Coun. Mitchell Tweel says he wants the province to hold a public meeting at the current location of its community outreach centre in Charlottetown before proceeding any further with a potential plan to move the centre to the former Charlottetown Curling Club — in Tweel's ward.
"There was challenges in the current location," he said. "Now they want to relocate it to this location. And I don't think that's fair for this community. I really don't."
While Tweel cited concerns about the centre's operations, when asked he did not specify the nature of those concerns, saying it's up to the province to provide details.
"There's a number of issues. For example, what is the structure … in terms of discipline? How is that fitted into the community in terms of, you know were the police involved? Were EMS involved?"
The community outreach centre is meant to provide various services under one roof, including employment, financial assistance counselling, and food and housing for Islanders struggling with homelessness, poverty or mental health issues.
The centre was developed in partnership with community groups including the Canadian Mental Health Association, the Salvation Army and the Native Council of P.E.I. Those groups continue to provide oversight.
The outreach centre first opened in January 2020 at a location on Euston Street, also in Tweel's ward, before it moved to its current location at 35 Weymouth St., as part of Smith Lodge, which the province has been developing as a transitional housing complex.
'Beginning stages' of planning, says minister
Last week, Minister of Social Development and Housing Brad Trivers said the province has secured the lease of the former Charlottetown Curling Club as of May 3, and is in the "beginning stages" of developing a plan for the property.
Trivers said the province has looked at several potential new locations for the outreach centre — which was only meant to be located at Smith Lodge temporarily — and said the former curling club offers "a really prime location with a lot of nice features."
Trivers said the centre needs to be moved to allow more capacity at Smith Lodge, which is meant to house up to 20 transitional beds but can currently only accommodate nine.
He said the province is also considering low-income housing for the curling club property.
Lots of positive feedback from clients, group says
Danya O'Malley is executive director of P.E.I. Family Violence Prevention Services, one of the groups involved in setting up the outreach centre.
She said she's not aware of specific issues around the current location, but said she's heard lots of "positive feedback from the individuals that are making use of the services there."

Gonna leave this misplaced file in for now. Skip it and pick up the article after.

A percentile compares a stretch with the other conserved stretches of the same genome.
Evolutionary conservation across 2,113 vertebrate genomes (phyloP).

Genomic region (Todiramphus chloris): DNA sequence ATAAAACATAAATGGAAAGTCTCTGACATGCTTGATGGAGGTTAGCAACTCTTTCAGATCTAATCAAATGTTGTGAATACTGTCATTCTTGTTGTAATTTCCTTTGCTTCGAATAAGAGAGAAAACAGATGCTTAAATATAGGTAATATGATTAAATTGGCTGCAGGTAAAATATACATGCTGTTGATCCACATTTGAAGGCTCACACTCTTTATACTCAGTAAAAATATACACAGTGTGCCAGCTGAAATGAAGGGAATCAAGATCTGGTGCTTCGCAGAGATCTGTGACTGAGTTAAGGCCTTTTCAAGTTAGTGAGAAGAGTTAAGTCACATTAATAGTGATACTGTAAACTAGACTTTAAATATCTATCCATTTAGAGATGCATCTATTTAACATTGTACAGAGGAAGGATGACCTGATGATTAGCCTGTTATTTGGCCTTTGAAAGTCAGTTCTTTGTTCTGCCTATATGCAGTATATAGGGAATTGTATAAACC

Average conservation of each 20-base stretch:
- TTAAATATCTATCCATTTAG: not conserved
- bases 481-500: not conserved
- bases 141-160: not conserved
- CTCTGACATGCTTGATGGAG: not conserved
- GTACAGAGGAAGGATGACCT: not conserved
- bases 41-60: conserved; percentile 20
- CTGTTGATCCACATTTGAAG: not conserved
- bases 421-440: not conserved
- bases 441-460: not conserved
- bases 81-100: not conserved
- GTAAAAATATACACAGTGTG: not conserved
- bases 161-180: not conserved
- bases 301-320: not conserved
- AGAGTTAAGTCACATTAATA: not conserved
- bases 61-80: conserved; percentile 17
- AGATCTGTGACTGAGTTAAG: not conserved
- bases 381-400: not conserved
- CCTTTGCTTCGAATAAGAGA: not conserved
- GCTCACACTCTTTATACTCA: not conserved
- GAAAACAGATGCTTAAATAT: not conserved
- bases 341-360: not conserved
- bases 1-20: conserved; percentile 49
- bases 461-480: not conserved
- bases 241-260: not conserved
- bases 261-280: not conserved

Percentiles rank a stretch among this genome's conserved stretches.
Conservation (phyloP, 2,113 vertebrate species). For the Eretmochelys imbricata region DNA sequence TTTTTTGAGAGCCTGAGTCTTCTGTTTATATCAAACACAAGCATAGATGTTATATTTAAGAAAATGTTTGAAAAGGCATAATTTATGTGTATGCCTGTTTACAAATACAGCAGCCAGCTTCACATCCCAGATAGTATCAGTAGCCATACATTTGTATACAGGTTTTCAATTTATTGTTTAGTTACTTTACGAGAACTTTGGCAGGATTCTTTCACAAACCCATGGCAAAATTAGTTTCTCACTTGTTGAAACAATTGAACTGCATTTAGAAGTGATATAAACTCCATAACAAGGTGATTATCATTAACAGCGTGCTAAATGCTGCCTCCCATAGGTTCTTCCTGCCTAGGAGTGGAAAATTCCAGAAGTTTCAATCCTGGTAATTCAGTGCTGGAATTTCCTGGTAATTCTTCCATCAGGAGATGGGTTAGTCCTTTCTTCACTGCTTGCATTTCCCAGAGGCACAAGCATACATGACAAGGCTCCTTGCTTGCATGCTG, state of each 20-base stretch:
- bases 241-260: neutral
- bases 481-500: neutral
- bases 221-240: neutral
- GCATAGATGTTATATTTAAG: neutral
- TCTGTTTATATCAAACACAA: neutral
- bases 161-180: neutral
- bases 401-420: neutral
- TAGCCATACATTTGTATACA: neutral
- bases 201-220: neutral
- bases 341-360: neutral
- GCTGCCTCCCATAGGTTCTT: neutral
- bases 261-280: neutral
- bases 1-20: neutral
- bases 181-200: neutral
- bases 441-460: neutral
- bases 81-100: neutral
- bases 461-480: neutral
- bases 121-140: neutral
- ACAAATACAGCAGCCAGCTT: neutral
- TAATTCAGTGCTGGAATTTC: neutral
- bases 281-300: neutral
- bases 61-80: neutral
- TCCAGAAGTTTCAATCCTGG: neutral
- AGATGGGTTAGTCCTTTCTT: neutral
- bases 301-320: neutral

She said she thinks people can sometimes "find the homeless population intimidating," but that "people having a place to go is ultimately better than them being on the streets."
"And so if people are intimidated by somebody who is on the streets, then giving that person somewhere to go, somewhere they can eat, somewhere they can shower, that's our civic responsibility. And I think it's just human decency that we want people to be taken care of."
'Very clear feedback' from councillor
Trivers said he met with Tweel and received "some very clear feedback" with regards to the councillor's concerns.
He said he thinks the concerns go beyond a "not in my backyard" mentality.
"They're valid concerns and things we have to take into account," Trivers said, noting that there are two schools in the area of the former curling club.
"We need to look at how we would solve those issues."
Sonya Cobb, the province's director of housing, said while plans for the move are not solidified, "the discussions are ongoing. A possible move to the Charlottetown Curling Club will allow for additional space for clients and staff leading to enhanced services."
She said "the positive impact the community outreach centre has had on the lives of some of the clients goes beyond measure."
Biggest concern 'need for increased size'
The councillor for Ward 1, where the outreach centre is currently located, said the number one concern she hears is around "the need for increased size and accessibility."
"Moving the centre into a larger venue with ample parking would address this concern," said Alanna Jankov.
She said the outreach centre "provides essential services to Islanders and residents."
While calling for the province to hold a public meeting with residents in a five-block radius of the site's current location, Tweel said the city could require a public meeting of its own to hear from his constituents as part of the planning process before allowing the centre to move to the curling club.
"We've worked hard here the last number of years to revitalize this community," said Tweel. "The last thing we want to do is to be taking five steps backwards when we're trying to take five steps forward."
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